Paleozoic Synsedimentary Structural Deformation in Appalachian Fold-Thrust Belt of Alabama and West Georgia
Benjamin A. Ferrill
The Appalachian fold-thrust belt consists of allochthonous Paleozoic sedimentary cover rocks transported by late Paleozoic Alleghenian thrust faults. Local variations in stratigraphy in Alabama and west Georgia indicate episodic, synsedimentary, structural movement during much of the Paleozoic. To provide a base map for interpreting prethrust stratigraphy, a new palinspastic map was constructed from a series of balanced and restored cross sections.
Local thickness variations suggest that synsedimentary deformation was associated with high-angle basement faults, and some basement faults are confirmed by seismic data. Two major phases of synsedimentary basement fault movement account for most of the local thickness variation: (1) Early and Middle Cambrian, and (2) Early Mississippian to Early Pennsylvanian. The Upper Cambrian-Lower Ordovician Knox Group is a regionally pervasive carbonate unit that reflects tectonic quiescence. The interval from Middle Ordovician to Lower Mississippian is characterized by thin, laterally variable, shallow marine units. The section includes several unconformities that locally coalesce, thus completely removing this succession. Different expressions of facies and unconformities locally suggest both ynsedimentary and postdepositional structural basins. Minor reactivation of basement faults evidently occurred during the middle Paleozoic.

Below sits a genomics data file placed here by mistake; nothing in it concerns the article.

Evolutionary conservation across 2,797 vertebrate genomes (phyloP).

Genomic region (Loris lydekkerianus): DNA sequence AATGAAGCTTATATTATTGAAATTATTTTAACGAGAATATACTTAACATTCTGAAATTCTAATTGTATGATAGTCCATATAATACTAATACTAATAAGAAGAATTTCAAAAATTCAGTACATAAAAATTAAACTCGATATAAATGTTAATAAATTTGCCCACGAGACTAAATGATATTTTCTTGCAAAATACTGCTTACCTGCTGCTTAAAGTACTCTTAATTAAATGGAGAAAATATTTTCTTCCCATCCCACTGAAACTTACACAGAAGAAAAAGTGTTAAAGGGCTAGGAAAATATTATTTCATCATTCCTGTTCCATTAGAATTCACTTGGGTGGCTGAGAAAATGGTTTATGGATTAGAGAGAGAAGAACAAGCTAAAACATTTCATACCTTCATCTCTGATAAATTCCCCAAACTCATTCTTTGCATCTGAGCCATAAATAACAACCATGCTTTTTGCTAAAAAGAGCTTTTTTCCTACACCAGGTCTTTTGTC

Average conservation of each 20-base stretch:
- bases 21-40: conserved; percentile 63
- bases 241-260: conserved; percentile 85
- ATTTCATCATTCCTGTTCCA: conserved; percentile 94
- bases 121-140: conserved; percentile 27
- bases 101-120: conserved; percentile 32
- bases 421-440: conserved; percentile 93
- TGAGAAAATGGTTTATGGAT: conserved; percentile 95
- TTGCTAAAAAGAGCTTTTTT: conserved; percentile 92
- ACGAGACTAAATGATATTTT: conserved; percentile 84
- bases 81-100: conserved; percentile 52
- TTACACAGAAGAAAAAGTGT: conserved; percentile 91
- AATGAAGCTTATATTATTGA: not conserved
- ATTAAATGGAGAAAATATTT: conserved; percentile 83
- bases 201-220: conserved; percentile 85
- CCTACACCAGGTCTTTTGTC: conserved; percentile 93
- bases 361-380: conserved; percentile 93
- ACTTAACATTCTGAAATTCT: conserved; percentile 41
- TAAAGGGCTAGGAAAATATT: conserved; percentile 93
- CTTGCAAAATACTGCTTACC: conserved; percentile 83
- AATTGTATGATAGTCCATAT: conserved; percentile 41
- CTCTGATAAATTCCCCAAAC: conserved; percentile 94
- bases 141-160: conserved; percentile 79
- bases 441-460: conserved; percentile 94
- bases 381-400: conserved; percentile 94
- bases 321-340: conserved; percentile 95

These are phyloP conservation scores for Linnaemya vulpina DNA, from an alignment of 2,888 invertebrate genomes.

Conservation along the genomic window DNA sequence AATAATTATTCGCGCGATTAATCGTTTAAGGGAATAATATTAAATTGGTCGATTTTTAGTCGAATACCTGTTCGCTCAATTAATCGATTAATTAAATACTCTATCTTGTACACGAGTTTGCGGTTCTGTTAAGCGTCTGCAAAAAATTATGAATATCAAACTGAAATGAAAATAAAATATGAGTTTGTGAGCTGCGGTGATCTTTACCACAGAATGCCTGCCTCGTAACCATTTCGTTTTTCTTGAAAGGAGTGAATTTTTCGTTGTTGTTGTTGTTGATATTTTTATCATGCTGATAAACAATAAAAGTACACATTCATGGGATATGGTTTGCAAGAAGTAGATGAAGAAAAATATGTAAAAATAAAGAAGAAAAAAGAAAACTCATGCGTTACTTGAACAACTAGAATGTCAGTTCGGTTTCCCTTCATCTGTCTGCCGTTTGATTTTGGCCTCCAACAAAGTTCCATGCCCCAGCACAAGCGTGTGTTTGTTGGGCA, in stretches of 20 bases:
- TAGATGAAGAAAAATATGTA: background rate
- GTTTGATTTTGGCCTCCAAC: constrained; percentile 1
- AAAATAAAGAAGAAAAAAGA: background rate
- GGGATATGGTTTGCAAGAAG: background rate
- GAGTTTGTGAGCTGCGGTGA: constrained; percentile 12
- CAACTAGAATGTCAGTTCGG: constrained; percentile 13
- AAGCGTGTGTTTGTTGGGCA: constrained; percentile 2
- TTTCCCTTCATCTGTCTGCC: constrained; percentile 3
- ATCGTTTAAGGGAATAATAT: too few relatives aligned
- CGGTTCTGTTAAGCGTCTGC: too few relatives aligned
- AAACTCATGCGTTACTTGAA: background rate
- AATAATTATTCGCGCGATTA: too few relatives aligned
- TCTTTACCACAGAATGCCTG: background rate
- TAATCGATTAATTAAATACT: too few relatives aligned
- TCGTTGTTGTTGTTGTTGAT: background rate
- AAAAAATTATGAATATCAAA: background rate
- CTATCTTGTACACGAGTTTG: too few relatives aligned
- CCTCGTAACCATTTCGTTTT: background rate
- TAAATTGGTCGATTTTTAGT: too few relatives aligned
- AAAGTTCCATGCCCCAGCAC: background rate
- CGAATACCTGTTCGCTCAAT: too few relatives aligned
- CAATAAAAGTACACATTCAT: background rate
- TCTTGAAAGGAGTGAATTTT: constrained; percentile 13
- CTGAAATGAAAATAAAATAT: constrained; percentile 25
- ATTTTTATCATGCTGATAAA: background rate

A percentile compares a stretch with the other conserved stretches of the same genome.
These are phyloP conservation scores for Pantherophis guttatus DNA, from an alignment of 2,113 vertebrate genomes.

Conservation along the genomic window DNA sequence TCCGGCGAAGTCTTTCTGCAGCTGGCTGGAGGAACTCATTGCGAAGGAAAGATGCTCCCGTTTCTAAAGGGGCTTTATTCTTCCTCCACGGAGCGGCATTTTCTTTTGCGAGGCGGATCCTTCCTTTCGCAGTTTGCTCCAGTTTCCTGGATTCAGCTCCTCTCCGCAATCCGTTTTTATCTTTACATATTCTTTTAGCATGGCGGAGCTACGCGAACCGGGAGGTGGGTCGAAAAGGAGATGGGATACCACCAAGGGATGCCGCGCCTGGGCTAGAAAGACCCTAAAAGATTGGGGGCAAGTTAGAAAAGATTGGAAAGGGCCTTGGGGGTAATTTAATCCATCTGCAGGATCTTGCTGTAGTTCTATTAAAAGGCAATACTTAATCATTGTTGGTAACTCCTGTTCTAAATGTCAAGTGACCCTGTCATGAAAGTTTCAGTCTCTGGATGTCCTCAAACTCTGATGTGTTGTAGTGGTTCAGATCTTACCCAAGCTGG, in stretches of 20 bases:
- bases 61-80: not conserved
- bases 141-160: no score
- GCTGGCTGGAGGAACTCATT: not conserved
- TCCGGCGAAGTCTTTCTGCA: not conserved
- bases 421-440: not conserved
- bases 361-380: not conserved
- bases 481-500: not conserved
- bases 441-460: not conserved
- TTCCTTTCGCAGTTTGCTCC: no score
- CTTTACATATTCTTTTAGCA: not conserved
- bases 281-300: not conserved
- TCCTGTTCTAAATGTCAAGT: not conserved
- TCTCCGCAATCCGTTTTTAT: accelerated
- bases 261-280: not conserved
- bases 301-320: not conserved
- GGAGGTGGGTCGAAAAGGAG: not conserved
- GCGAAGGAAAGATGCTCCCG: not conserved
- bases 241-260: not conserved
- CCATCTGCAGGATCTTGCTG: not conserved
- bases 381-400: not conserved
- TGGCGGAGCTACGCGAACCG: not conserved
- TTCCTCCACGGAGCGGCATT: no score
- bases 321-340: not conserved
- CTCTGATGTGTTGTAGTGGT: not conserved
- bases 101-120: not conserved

Relative locations of early synsedimentary structures and later Alleghenian thin-skinned structures suggest both strike-parallel and cross-strike basement faults that locally correspond to frontal and lateral decollement ramps, respectively. Thus, Paleozoic basement-related, thick-skinned, synsedimentary structures probably controlled the location and geometry of some decollement ramps generated during Alleghenian thrusting.
AAPG Search and Discovery Article #91043©1986 AAPG Annual Convention, Atlanta, Georgia, June 15-18, 1986.